Academic journal article Social Alternatives

Birds Inside a Cage: Metaphor for Karen Refugees

Academic journal article Social Alternatives

Birds Inside a Cage: Metaphor for Karen Refugees

Article excerpt

This article explores the meanings and interpretations Karen refugees associate with the metaphor in which they describe themselves as 'birds inside a cage', including the notion of resiliency and healing. Historical information about Karen people is also imbedded in their discussion of the metaphor.

Karen refugees are birds inside a cage that get fed on a regular basis but are not able to fly. When the owner comes and opens the cage and lets them go, chances are that most of the birds cannot fly anymore because they did not have the opportunity to learn or practice how to fly for a very long time now. Many do not even know what it means to fly.' (Workshop participants, Mae La Camp, 02/09/2005).

The Karen Refugees

These are the words, translated into English, that Karen participants used to describe their situation during our discussions on the impact of war and displacement on their identity. They describe their being refugees as that of birds inside a cage.

Karen refugees are one of the ethnic groups in Burma, which constitutes 6.2% of its 47 million population (CIA World Factbook, 2007), together with the Burman (69%), Shan (8.5%), Rakhine (4.5%), Mon (2.4%), Chin (2.2%), Karrenni (0.4%) and many other ethnic minorities. Their displacement came as a result of the intensified efforts by the military rulers since the late 1980s. For many Karen refugees, Burma and not Myanmar is the name of their country. To call their country Myanmar gives legitimacy to the Burmese military regime which is responsible in changing not only the name of their country but also of other cities and public places. Sticking, therefore, to its former name is a form of protest for Karen people against the Burmese military regime. This also speaks to how Karen refugees view themselves in terms of their sense of collective identity in relation to the Burmese government.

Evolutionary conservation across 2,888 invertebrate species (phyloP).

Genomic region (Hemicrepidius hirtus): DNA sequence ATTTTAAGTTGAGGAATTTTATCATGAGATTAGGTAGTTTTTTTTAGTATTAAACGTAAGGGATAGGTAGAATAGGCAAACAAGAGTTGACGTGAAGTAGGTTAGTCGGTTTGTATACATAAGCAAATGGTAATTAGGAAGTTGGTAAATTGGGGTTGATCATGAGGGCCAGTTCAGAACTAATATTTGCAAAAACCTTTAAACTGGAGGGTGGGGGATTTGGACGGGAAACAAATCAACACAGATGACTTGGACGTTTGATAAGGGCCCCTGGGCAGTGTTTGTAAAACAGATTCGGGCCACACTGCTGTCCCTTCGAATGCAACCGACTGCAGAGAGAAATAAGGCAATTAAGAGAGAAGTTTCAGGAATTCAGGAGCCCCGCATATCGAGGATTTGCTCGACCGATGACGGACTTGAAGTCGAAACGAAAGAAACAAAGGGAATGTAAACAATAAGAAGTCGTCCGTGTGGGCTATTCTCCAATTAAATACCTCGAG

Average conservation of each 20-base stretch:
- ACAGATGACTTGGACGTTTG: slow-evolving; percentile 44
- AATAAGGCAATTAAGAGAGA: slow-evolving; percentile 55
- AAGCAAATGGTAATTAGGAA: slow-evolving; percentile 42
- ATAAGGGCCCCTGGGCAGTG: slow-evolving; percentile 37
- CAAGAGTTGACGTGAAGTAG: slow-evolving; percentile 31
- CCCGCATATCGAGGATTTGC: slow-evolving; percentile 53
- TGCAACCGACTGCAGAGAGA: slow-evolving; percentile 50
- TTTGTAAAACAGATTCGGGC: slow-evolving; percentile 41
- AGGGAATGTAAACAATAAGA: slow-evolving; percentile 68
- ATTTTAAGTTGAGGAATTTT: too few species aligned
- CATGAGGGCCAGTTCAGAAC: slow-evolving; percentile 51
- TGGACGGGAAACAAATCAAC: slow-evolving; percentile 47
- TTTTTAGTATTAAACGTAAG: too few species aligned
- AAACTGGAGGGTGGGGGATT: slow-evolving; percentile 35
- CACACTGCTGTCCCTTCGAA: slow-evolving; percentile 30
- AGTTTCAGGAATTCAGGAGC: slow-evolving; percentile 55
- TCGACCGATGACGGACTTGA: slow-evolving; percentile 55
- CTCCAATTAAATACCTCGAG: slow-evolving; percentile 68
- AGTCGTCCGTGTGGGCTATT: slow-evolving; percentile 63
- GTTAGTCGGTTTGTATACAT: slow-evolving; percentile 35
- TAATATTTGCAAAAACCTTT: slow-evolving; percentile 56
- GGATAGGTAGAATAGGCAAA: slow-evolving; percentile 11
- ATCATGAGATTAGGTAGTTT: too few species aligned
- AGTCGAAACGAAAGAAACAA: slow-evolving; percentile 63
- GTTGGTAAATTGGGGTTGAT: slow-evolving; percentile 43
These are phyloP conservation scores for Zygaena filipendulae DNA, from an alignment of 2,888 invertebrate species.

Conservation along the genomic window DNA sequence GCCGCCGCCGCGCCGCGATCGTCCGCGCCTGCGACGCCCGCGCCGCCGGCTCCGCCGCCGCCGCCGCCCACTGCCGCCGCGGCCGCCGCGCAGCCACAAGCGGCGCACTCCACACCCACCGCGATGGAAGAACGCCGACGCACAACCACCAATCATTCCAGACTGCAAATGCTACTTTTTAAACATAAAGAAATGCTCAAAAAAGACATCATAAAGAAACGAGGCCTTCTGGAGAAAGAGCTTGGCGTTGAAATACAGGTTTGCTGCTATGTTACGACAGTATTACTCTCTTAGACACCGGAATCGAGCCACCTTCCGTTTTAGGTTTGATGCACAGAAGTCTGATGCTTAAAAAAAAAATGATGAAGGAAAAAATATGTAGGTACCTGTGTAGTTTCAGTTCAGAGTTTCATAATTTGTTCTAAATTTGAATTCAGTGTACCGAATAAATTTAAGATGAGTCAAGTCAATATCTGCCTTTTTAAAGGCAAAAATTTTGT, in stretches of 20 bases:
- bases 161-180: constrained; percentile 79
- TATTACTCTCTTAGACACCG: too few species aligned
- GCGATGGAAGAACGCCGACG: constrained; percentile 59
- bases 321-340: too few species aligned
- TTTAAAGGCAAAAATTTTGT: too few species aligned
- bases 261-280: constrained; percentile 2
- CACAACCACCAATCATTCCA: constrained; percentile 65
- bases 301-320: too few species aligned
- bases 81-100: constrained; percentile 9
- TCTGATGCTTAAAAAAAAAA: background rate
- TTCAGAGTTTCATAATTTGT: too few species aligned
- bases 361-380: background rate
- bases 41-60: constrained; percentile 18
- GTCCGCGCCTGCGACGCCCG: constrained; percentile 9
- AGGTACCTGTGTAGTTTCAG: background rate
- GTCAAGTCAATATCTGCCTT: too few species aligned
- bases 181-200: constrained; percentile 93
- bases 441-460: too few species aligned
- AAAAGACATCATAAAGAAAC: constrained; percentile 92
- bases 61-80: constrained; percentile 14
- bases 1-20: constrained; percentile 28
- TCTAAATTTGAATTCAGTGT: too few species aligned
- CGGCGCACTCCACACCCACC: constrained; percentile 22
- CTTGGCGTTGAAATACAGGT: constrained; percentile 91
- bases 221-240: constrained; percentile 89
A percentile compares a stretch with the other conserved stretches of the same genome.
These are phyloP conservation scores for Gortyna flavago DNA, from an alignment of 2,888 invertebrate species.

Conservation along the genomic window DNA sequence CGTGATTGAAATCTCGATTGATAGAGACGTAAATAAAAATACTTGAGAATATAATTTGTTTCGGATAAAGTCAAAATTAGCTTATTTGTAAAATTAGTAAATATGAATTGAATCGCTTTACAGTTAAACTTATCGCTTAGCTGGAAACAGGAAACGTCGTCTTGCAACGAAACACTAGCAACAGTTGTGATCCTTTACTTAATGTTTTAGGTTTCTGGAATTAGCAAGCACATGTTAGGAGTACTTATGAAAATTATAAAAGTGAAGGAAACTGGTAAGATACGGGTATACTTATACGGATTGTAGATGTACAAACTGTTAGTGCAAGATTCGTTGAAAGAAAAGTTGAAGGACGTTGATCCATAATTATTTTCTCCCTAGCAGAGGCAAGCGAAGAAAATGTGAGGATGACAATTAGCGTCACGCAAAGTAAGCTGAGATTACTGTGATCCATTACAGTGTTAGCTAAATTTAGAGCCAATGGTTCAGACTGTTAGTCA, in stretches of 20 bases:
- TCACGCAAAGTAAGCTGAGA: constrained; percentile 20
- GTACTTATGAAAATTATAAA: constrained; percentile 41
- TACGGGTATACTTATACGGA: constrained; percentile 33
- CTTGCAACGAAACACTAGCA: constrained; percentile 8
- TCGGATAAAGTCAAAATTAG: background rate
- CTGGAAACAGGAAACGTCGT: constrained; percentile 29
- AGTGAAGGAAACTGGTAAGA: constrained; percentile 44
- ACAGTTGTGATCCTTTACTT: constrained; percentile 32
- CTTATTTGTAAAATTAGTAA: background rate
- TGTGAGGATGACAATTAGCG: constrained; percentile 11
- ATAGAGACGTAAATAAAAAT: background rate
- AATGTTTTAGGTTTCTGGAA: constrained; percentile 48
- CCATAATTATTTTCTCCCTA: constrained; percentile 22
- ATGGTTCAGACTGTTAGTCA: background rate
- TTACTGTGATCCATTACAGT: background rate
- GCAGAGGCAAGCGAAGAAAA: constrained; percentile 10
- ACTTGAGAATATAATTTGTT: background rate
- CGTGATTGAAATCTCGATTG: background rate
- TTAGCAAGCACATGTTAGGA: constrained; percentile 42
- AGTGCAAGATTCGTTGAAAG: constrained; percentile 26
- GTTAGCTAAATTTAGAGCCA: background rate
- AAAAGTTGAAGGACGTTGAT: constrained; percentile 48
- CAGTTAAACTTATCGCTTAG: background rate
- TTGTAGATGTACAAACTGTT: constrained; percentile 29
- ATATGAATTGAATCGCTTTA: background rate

In February and March 2005, I had the privilege to conduct two separate trauma healing workshops in Mae La Camp. It was during the second workshop that the metaphor of birds inside a cage was presented and discussed. There were a total of fifteen participants who joined the workshops. They work as community health workers, librarians, nursery and kindergarten school teachers, and housewives. Their work is being provided for by international non-government organizations working inside the refugee camp, providing relief assistance and humanitarian services. The average number of years spent by most participants as refugees is fourteen years.

According to the metaphor, the birds get fed on a regular basis without having any opportunity to fly. Now the birds wonder whether they still know how to fly when the time comes for the owner to open the cage and let the birds go, considering the fact that many birds have never learned nor have they practiced the skill of flying for a long time now. Some may not even have any idea as to what it means to fly.

Three Questions

The discussion in this article revolves around three fundamental questions. First, why did workshop participants use a metaphor in describing their being refugees? Second, what does the metaphor reveal about their being refugees living in a refugee camp? Third, how can a metaphor become a tool in accruing political attention on the part of governments and international organisations such as the United Nations (UN) and the Association of Southeast Asian Nations (ASEAN) in terms of taking displaced people's needs, concerns and priorities into consideration? Before answering these questions, let me first discuss some views and dynamics of metaphor.

Meanings and Interpretations of the Metaphor

The birds in the metaphor refer to the Karen refugees themselves and their cage-the refugee camp. However, the metaphor involves more than the mere concepts of birds and the cage. Notice, for example, the way the metaphor constructs and articulates meaning - it is a living metaphor. …

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